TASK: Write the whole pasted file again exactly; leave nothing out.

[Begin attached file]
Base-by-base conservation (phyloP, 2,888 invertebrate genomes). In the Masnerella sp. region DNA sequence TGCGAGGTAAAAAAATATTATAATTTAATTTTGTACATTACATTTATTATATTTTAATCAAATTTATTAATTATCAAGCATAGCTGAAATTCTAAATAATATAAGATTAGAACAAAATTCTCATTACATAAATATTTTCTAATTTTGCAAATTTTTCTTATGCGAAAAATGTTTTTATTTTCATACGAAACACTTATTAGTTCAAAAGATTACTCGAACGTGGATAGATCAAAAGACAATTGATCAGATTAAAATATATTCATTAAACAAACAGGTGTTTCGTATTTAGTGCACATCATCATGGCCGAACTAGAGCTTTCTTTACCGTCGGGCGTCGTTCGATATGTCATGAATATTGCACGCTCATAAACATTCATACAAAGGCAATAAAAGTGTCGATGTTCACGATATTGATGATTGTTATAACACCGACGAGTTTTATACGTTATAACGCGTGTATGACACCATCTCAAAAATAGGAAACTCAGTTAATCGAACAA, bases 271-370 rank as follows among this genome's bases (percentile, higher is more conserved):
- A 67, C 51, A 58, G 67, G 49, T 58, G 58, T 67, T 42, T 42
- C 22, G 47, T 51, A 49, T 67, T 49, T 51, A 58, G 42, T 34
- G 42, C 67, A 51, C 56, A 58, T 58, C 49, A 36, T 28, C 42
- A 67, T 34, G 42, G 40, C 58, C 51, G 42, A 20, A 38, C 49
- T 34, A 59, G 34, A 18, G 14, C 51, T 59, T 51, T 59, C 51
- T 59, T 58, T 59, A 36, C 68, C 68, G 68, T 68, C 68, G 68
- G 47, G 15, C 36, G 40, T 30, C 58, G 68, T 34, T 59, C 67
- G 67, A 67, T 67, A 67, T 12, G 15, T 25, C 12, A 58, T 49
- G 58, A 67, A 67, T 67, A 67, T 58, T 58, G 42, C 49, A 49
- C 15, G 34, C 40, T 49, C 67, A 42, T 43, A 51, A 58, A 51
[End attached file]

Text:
Base-by-base conservation (phyloP, 2,888 invertebrate genomes). In the Masnerella sp. region DNA sequence TGCGAGGTAAAAAAATATTATAATTTAATTTTGTACATTACATTTATTATATTTTAATCAAATTTATTAATTATCAAGCATAGCTGAAATTCTAAATAATATAAGATTAGAACAAAATTCTCATTACATAAATATTTTCTAATTTTGCAAATTTTTCTTATGCGAAAAATGTTTTTATTTTCATACGAAACACTTATTAGTTCAAAAGATTACTCGAACGTGGATAGATCAAAAGACAATTGATCAGATTAAAATATATTCATTAAACAAACAGGTGTTTCGTATTTAGTGCACATCATCATGGCCGAACTAGAGCTTTCTTTACCGTCGGGCGTCGTTCGATATGTCATGAATATTGCACGCTCATAAACATTCATACAAAGGCAATAAAAGTGTCGATGTTCACGATATTGATGATTGTTATAACACCGACGAGTTTTATACGTTATAACGCGTGTATGACACCATCTCAAAAATAGGAAACTCAGTTAATCGAACAA, bases 271-370 rank as follows among this genome's bases (percentile, higher is more conserved):
- A 67, C 51, A 58, G 67, G 49, T 58, G 58, T 67, T 42, T 42
- C 22, G 47, T 51, A 49, T 67, T 49, T 51, A 58, G 42, T 34
- G 42, C 67, A 51, C 56, A 58, T 58, C 49, A 36, T 28, C 42
- A 67, T 34, G 42, G 40, C 58, C 51, G 42, A 20, A 38, C 49
- T 34, A 59, G 34, A 18, G 14, C 51, T 59, T 51, T 59, C 51
- T 59, T 58, T 59, A 36, C 68, C 68, G 68, T 68, C 68, G 68
- G 47, G 15, C 36, G 40, T 30, C 58, G 68, T 34, T 59, C 67
- G 67, A 67, T 67, A 67, T 12, G 15, T 25, C 12, A 58, T 49
- G 58, A 67, A 67, T 67, A 67, T 58, T 58, G 42, C 49, A 49
- C 15, G 34, C 40, T 49, C 67, A 42, T 43, A 51, A 58, A 51